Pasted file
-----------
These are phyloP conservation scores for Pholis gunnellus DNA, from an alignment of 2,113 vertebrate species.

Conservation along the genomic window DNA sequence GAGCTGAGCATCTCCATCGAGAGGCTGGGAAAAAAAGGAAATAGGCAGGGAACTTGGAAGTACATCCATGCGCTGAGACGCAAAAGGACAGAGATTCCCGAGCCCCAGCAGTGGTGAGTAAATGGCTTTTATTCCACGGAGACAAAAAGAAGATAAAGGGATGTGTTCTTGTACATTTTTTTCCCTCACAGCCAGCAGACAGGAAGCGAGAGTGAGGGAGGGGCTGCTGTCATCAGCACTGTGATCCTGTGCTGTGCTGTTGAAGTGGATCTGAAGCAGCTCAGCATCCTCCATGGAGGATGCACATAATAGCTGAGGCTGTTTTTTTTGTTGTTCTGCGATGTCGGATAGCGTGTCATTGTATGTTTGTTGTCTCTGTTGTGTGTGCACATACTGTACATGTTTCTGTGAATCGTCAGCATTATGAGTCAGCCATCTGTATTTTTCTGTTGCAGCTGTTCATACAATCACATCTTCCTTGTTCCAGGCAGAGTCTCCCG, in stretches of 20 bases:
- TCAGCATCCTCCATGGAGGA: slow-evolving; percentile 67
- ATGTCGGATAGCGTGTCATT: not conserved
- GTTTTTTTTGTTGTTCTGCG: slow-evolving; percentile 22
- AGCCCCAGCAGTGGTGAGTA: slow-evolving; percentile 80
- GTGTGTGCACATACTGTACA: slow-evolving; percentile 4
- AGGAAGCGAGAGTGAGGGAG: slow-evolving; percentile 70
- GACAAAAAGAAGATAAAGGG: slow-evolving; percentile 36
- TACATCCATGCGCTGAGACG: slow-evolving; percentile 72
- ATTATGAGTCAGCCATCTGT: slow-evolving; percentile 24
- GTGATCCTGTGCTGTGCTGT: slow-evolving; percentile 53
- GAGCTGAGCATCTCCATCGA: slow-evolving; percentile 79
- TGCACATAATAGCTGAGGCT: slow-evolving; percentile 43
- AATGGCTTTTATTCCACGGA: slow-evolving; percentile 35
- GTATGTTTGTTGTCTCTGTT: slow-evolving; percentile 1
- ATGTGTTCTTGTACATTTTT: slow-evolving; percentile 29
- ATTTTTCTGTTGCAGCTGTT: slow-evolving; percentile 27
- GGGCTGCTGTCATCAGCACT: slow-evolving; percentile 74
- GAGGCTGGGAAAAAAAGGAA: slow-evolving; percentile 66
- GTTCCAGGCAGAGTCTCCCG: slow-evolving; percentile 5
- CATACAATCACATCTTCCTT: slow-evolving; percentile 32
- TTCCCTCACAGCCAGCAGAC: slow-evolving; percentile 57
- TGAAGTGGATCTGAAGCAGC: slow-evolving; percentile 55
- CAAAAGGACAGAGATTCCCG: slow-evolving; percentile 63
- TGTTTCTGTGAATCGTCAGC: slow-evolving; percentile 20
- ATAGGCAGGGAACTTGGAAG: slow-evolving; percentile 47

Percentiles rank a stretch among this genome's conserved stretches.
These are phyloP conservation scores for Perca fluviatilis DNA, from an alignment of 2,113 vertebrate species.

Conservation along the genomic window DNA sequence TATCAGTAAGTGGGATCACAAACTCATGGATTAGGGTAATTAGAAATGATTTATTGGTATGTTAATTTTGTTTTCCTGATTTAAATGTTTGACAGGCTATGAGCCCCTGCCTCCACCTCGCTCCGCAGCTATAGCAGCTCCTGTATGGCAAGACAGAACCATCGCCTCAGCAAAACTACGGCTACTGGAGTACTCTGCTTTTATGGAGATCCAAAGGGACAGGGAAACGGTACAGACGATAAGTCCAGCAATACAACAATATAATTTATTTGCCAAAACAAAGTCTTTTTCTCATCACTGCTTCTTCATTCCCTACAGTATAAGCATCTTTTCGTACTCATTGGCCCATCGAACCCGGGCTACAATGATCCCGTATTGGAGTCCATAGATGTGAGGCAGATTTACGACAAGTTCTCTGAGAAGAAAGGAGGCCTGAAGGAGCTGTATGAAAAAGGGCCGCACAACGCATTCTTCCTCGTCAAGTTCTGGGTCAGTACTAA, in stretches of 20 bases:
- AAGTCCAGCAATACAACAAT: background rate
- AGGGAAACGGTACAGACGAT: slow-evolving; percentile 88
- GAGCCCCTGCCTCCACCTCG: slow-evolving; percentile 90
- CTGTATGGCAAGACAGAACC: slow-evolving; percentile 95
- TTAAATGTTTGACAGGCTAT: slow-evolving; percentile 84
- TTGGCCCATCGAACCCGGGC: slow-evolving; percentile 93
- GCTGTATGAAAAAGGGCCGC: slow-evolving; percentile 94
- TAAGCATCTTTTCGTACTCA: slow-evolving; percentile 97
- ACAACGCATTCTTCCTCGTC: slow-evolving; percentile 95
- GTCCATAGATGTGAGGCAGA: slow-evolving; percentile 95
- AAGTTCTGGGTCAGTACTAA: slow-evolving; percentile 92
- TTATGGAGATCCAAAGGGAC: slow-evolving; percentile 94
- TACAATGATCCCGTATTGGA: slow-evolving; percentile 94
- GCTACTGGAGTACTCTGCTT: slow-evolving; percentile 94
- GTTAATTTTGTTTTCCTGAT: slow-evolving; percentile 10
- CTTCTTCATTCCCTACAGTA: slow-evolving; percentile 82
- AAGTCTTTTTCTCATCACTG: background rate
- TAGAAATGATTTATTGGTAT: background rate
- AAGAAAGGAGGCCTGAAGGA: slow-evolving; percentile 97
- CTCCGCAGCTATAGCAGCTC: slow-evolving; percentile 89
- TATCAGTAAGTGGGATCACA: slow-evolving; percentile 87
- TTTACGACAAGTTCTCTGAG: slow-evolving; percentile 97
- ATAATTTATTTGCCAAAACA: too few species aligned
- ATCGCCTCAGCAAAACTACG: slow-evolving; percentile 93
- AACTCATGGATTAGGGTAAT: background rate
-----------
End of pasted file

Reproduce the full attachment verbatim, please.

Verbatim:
These are phyloP conservation scores for Pholis gunnellus DNA, from an alignment of 2,113 vertebrate species.

Conservation along the genomic window DNA sequence GAGCTGAGCATCTCCATCGAGAGGCTGGGAAAAAAAGGAAATAGGCAGGGAACTTGGAAGTACATCCATGCGCTGAGACGCAAAAGGACAGAGATTCCCGAGCCCCAGCAGTGGTGAGTAAATGGCTTTTATTCCACGGAGACAAAAAGAAGATAAAGGGATGTGTTCTTGTACATTTTTTTCCCTCACAGCCAGCAGACAGGAAGCGAGAGTGAGGGAGGGGCTGCTGTCATCAGCACTGTGATCCTGTGCTGTGCTGTTGAAGTGGATCTGAAGCAGCTCAGCATCCTCCATGGAGGATGCACATAATAGCTGAGGCTGTTTTTTTTGTTGTTCTGCGATGTCGGATAGCGTGTCATTGTATGTTTGTTGTCTCTGTTGTGTGTGCACATACTGTACATGTTTCTGTGAATCGTCAGCATTATGAGTCAGCCATCTGTATTTTTCTGTTGCAGCTGTTCATACAATCACATCTTCCTTGTTCCAGGCAGAGTCTCCCG, in stretches of 20 bases:
- TCAGCATCCTCCATGGAGGA: slow-evolving; percentile 67
- ATGTCGGATAGCGTGTCATT: not conserved
- GTTTTTTTTGTTGTTCTGCG: slow-evolving; percentile 22
- AGCCCCAGCAGTGGTGAGTA: slow-evolving; percentile 80
- GTGTGTGCACATACTGTACA: slow-evolving; percentile 4
- AGGAAGCGAGAGTGAGGGAG: slow-evolving; percentile 70
- GACAAAAAGAAGATAAAGGG: slow-evolving; percentile 36
- TACATCCATGCGCTGAGACG: slow-evolving; percentile 72
- ATTATGAGTCAGCCATCTGT: slow-evolving; percentile 24
- GTGATCCTGTGCTGTGCTGT: slow-evolving; percentile 53
- GAGCTGAGCATCTCCATCGA: slow-evolving; percentile 79
- TGCACATAATAGCTGAGGCT: slow-evolving; percentile 43
- AATGGCTTTTATTCCACGGA: slow-evolving; percentile 35
- GTATGTTTGTTGTCTCTGTT: slow-evolving; percentile 1
- ATGTGTTCTTGTACATTTTT: slow-evolving; percentile 29
- ATTTTTCTGTTGCAGCTGTT: slow-evolving; percentile 27
- GGGCTGCTGTCATCAGCACT: slow-evolving; percentile 74
- GAGGCTGGGAAAAAAAGGAA: slow-evolving; percentile 66
- GTTCCAGGCAGAGTCTCCCG: slow-evolving; percentile 5
- CATACAATCACATCTTCCTT: slow-evolving; percentile 32
- TTCCCTCACAGCCAGCAGAC: slow-evolving; percentile 57
- TGAAGTGGATCTGAAGCAGC: slow-evolving; percentile 55
- CAAAAGGACAGAGATTCCCG: slow-evolving; percentile 63
- TGTTTCTGTGAATCGTCAGC: slow-evolving; percentile 20
- ATAGGCAGGGAACTTGGAAG: slow-evolving; percentile 47

Percentiles rank a stretch among this genome's conserved stretches.
These are phyloP conservation scores for Perca fluviatilis DNA, from an alignment of 2,113 vertebrate species.

Conservation along the genomic window DNA sequence TATCAGTAAGTGGGATCACAAACTCATGGATTAGGGTAATTAGAAATGATTTATTGGTATGTTAATTTTGTTTTCCTGATTTAAATGTTTGACAGGCTATGAGCCCCTGCCTCCACCTCGCTCCGCAGCTATAGCAGCTCCTGTATGGCAAGACAGAACCATCGCCTCAGCAAAACTACGGCTACTGGAGTACTCTGCTTTTATGGAGATCCAAAGGGACAGGGAAACGGTACAGACGATAAGTCCAGCAATACAACAATATAATTTATTTGCCAAAACAAAGTCTTTTTCTCATCACTGCTTCTTCATTCCCTACAGTATAAGCATCTTTTCGTACTCATTGGCCCATCGAACCCGGGCTACAATGATCCCGTATTGGAGTCCATAGATGTGAGGCAGATTTACGACAAGTTCTCTGAGAAGAAAGGAGGCCTGAAGGAGCTGTATGAAAAAGGGCCGCACAACGCATTCTTCCTCGTCAAGTTCTGGGTCAGTACTAA, in stretches of 20 bases:
- AAGTCCAGCAATACAACAAT: background rate
- AGGGAAACGGTACAGACGAT: slow-evolving; percentile 88
- GAGCCCCTGCCTCCACCTCG: slow-evolving; percentile 90
- CTGTATGGCAAGACAGAACC: slow-evolving; percentile 95
- TTAAATGTTTGACAGGCTAT: slow-evolving; percentile 84
- TTGGCCCATCGAACCCGGGC: slow-evolving; percentile 93
- GCTGTATGAAAAAGGGCCGC: slow-evolving; percentile 94
- TAAGCATCTTTTCGTACTCA: slow-evolving; percentile 97
- ACAACGCATTCTTCCTCGTC: slow-evolving; percentile 95
- GTCCATAGATGTGAGGCAGA: slow-evolving; percentile 95
- AAGTTCTGGGTCAGTACTAA: slow-evolving; percentile 92
- TTATGGAGATCCAAAGGGAC: slow-evolving; percentile 94
- TACAATGATCCCGTATTGGA: slow-evolving; percentile 94
- GCTACTGGAGTACTCTGCTT: slow-evolving; percentile 94
- GTTAATTTTGTTTTCCTGAT: slow-evolving; percentile 10
- CTTCTTCATTCCCTACAGTA: slow-evolving; percentile 82
- AAGTCTTTTTCTCATCACTG: background rate
- TAGAAATGATTTATTGGTAT: background rate
- AAGAAAGGAGGCCTGAAGGA: slow-evolving; percentile 97
- CTCCGCAGCTATAGCAGCTC: slow-evolving; percentile 89
- TATCAGTAAGTGGGATCACA: slow-evolving; percentile 87
- TTTACGACAAGTTCTCTGAG: slow-evolving; percentile 97
- ATAATTTATTTGCCAAAACA: too few species aligned
- ATCGCCTCAGCAAAACTACG: slow-evolving; percentile 93
- AACTCATGGATTAGGGTAAT: background rate